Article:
He called the young man who served him and said, 'Put this woman out of my presence, and bolt the door after her.' (Now she was wearing a long robe with sleeves; for this is how the virgin daughters of the king were clothed in earlier times.) So his servant put her out, and bolted the door after her. But Tamar put ashes on her head, and tore the long robe that she was wearing; she put her hand on her head, and went away, crying aloud as she went. Her brother Absalom said to her, 'Has Amnon your brother been with you? Be quiet for now, my sister; he is your brother; do not take this to heart.' So Tamar remained, a desolate woman, in her brother Absalom's house.

Amnon has his servant do his dirty work, and having Tamar thrown out. Tamar grieves, wearing ashes and tearing her robes. Her brother Absalom sees her distress. Through out the story, Amnon has distanced himself from Tamar, calling her "Absalom's sister", yet Absalom stresses that Tamar is Amnon's sister. Unfortunately, he does what too many family member have done when confronted with incest--urges Tamar to be quiet. He tells he to be quiet, for Amnon is her brother. He does take her in to his house, but does nothing to really address her pain. Instead she becomes a desolate woman living in her brother's house, with a "dirty" secret.

2 Samuel 13: 21:

When King David heard of all these things, he became very angry, but he would not punish his son Amnon, because he loved him, for he was his firstborn.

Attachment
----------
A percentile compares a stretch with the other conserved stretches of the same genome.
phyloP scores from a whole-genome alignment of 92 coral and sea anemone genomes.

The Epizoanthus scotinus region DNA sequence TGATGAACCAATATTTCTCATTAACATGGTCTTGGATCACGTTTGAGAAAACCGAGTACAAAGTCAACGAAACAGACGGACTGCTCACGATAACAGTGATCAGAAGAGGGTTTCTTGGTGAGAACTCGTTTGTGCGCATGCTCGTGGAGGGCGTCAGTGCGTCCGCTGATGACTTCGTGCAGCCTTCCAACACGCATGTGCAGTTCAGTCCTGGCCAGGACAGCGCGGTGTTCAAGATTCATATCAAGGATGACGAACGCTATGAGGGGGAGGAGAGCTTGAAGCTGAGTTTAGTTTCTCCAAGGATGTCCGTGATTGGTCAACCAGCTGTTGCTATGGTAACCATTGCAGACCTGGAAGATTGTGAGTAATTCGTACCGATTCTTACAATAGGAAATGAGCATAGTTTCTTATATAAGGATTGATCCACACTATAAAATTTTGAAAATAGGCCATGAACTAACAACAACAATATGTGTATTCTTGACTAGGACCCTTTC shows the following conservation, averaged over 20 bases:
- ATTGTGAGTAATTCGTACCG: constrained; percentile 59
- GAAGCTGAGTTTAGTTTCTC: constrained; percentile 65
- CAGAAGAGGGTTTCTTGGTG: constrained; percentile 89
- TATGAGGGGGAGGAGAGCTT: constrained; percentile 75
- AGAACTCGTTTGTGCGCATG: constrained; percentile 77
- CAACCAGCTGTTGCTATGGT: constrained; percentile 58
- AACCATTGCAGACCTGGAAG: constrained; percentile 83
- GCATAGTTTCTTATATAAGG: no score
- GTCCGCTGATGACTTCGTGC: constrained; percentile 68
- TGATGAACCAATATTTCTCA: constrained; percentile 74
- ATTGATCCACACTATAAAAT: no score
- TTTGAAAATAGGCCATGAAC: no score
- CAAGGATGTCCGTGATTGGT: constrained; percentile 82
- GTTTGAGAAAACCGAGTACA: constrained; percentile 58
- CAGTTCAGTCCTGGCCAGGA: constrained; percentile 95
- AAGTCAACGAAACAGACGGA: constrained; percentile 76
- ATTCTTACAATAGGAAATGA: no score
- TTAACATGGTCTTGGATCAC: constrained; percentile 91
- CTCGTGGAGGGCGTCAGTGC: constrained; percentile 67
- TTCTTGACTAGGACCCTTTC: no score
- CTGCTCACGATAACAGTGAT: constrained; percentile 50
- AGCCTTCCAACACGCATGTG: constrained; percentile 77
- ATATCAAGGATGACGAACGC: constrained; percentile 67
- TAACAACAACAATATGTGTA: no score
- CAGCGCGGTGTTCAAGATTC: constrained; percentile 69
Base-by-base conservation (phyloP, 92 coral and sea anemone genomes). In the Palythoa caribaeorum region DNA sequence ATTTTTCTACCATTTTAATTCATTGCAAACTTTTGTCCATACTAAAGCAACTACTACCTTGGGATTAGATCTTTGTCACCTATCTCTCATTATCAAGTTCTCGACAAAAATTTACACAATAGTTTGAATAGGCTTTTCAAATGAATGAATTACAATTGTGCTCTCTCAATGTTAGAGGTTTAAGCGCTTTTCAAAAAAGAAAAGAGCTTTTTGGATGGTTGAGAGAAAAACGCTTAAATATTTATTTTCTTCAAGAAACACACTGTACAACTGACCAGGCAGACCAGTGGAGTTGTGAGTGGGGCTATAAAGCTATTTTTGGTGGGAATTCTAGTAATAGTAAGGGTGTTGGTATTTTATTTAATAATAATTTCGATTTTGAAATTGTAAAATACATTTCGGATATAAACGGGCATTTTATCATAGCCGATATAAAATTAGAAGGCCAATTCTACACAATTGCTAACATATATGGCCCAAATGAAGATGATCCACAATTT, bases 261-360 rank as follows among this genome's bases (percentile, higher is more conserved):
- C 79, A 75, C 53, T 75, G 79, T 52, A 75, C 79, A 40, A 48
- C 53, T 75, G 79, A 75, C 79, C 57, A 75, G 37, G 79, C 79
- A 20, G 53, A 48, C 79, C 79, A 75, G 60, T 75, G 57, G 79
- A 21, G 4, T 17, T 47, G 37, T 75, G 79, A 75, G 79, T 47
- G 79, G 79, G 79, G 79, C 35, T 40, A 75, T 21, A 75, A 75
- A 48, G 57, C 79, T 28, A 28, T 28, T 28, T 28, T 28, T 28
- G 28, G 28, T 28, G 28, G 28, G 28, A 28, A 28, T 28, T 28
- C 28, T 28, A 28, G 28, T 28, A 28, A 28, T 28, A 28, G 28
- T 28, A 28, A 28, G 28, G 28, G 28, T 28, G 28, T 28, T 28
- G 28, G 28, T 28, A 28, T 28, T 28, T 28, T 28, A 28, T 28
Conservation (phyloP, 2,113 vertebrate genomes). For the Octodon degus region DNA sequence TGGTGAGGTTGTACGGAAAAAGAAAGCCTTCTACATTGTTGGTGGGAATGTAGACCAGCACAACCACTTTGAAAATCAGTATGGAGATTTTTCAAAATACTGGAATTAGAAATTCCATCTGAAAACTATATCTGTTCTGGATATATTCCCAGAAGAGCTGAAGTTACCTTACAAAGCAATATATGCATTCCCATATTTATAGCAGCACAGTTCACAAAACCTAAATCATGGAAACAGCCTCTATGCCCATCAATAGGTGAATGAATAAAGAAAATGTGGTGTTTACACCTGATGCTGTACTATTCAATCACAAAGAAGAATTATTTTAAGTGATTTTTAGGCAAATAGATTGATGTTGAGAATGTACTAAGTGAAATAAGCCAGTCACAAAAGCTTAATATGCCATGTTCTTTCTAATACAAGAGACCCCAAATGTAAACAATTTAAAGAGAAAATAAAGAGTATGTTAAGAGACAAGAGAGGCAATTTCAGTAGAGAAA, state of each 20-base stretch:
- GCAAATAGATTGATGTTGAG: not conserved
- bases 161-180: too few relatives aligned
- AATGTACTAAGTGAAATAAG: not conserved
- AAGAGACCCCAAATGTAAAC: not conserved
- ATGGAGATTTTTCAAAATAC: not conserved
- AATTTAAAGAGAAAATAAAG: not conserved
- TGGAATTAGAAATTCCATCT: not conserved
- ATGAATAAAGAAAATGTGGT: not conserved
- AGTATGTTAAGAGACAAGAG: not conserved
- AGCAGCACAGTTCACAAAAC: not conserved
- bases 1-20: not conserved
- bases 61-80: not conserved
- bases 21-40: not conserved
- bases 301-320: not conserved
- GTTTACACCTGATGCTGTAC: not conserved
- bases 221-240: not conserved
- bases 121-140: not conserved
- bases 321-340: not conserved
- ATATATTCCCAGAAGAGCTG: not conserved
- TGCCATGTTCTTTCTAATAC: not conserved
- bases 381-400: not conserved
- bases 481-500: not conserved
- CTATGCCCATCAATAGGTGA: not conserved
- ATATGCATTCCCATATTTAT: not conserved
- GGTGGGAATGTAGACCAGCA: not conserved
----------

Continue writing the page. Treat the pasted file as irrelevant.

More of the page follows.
A father had the responsibility of gaining reparation if his daughter was victimized, but David didn't stand or Tamar. Instead, David was more concerned with his son, not his daughter. Two members of her family who could have supported her failed: both David and Absalom. Many modern victims of incest face this same failure. Their families may be more concerned with protecting the abuser than the victim....or they may be more concerned with returning to the status quo. Yet, as we've seen the Holy Spirit was very concerned about what happened to Tamar. He inspired the author to remember her plight. Women today can know that even if everyone else seems not to care, God does.

2 Samuel 13:32:

But Jonadab, the son of David's brother Shimeah, said, 'Let not my lord suppose that they have killed all the young men the king's sons; Amnon alone is dead. This has been determined by Absalom from the day Amnon raped his sister Tamar.

Absalom has had Amnon killed in revenge for what was done to their sister, now Jonadab reappears. He tells David not to be too upset that only Amnon was killed. He goes on to stress that Absalom planned it for the rape of Tamar. Notice he says nothing of his own part in the plot to rape his cousin.

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Tamar, Judah's Daughter-in-Law

1 Chronicles 2:3:
His daughter-in-law Tamar also bore him Perez and Zerah. Judah had five sons in all.